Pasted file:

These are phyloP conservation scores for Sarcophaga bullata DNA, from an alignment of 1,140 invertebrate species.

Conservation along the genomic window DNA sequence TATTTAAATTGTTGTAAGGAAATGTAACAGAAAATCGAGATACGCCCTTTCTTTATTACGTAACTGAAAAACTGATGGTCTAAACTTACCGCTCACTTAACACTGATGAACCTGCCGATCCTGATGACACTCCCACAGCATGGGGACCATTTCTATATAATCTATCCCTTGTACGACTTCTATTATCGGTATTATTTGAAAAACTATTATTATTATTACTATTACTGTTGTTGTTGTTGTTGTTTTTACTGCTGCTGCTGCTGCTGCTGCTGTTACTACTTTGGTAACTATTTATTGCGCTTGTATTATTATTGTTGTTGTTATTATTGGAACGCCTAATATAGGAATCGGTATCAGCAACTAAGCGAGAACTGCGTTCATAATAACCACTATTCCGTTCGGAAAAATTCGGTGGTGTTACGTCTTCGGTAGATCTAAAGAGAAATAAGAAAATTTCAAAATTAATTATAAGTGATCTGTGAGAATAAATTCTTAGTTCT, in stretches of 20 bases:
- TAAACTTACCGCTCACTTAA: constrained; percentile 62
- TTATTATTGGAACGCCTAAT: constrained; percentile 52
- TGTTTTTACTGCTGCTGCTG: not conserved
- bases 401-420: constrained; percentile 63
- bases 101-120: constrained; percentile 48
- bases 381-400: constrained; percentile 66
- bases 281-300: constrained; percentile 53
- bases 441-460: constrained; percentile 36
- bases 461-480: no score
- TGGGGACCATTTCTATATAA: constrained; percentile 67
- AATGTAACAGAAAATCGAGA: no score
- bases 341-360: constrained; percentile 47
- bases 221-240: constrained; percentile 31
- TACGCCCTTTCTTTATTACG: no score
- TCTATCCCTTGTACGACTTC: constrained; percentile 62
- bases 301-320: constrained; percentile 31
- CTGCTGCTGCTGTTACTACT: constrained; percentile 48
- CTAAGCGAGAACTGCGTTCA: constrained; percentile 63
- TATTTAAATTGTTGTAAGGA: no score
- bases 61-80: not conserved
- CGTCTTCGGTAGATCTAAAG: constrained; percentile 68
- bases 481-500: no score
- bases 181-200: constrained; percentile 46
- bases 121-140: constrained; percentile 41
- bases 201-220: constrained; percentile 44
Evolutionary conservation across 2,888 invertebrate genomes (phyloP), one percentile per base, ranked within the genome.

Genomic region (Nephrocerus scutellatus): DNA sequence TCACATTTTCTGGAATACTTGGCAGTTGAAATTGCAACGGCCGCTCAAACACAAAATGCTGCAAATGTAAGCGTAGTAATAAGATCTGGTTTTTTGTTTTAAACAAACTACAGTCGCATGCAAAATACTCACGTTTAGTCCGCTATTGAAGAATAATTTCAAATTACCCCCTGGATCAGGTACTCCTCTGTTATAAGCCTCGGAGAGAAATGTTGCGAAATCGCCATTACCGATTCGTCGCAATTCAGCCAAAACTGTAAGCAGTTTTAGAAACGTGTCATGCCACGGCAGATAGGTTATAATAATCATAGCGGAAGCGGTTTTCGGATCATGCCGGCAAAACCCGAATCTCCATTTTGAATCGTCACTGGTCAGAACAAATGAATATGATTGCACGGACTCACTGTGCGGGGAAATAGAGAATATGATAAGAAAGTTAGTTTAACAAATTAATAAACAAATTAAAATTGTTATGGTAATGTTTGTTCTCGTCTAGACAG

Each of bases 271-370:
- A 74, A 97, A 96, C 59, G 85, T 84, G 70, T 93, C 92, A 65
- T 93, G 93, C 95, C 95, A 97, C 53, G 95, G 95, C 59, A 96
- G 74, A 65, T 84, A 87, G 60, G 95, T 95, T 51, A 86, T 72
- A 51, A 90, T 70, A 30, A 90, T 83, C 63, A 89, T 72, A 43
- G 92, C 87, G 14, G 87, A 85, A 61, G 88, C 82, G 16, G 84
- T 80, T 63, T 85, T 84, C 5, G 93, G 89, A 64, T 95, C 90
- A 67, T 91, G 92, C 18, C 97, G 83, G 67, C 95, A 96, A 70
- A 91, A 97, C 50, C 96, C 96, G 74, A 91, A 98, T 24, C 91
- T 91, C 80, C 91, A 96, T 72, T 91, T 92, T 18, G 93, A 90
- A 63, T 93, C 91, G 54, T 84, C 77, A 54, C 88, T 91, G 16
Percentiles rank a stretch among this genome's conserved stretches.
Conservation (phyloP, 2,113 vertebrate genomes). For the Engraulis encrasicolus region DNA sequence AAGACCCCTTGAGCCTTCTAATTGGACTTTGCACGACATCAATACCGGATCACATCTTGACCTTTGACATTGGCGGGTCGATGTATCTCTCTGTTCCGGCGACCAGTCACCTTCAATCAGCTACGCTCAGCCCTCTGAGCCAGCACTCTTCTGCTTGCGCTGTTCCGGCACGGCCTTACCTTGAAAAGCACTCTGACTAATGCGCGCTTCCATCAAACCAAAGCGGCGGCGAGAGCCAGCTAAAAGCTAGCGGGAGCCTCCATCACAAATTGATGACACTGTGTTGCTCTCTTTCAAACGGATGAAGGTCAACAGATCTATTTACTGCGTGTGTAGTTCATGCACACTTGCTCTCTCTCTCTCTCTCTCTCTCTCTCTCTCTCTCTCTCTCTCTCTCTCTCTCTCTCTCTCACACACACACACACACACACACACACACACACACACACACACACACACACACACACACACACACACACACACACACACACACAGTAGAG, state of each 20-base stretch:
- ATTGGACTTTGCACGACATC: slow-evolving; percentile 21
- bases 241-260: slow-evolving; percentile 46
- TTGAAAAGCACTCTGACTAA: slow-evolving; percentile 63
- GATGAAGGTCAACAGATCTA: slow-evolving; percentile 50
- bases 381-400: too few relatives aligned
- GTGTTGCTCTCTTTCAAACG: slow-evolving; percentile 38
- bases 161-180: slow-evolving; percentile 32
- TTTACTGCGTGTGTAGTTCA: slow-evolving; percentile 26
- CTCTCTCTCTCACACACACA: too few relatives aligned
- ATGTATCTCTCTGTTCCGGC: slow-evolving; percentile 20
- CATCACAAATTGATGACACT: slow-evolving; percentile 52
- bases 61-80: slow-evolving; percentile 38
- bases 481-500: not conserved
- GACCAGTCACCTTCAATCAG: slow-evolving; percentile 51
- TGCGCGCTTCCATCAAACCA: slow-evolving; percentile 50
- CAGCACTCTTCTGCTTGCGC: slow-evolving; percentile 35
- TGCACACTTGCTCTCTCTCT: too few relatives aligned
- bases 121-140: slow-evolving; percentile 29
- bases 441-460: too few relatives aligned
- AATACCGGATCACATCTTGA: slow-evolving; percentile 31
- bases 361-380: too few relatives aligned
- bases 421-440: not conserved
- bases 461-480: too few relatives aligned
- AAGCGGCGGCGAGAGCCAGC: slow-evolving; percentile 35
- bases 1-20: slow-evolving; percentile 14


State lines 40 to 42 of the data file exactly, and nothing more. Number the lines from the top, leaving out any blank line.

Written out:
- A 63, T 93, C 91, G 54, T 84, C 77, A 54, C 88, T 91, G 16
Percentiles rank a stretch among this genome's conserved stretches.
Conservation (phyloP, 2,113 vertebrate genomes). For the Engraulis encrasicolus region DNA sequence AAGACCCCTTGAGCCTTCTAATTGGACTTTGCACGACATCAATACCGGATCACATCTTGACCTTTGACATTGGCGGGTCGATGTATCTCTCTGTTCCGGCGACCAGTCACCTTCAATCAGCTACGCTCAGCCCTCTGAGCCAGCACTCTTCTGCTTGCGCTGTTCCGGCACGGCCTTACCTTGAAAAGCACTCTGACTAATGCGCGCTTCCATCAAACCAAAGCGGCGGCGAGAGCCAGCTAAAAGCTAGCGGGAGCCTCCATCACAAATTGATGACACTGTGTTGCTCTCTTTCAAACGGATGAAGGTCAACAGATCTATTTACTGCGTGTGTAGTTCATGCACACTTGCTCTCTCTCTCTCTCTCTCTCTCTCTCTCTCTCTCTCTCTCTCTCTCTCTCTCTCTCTCTCACACACACACACACACACACACACACACACACACACACACACACACACACACACACACACACACACACACACACACACACACAGTAGAG, state of each 20-base stretch: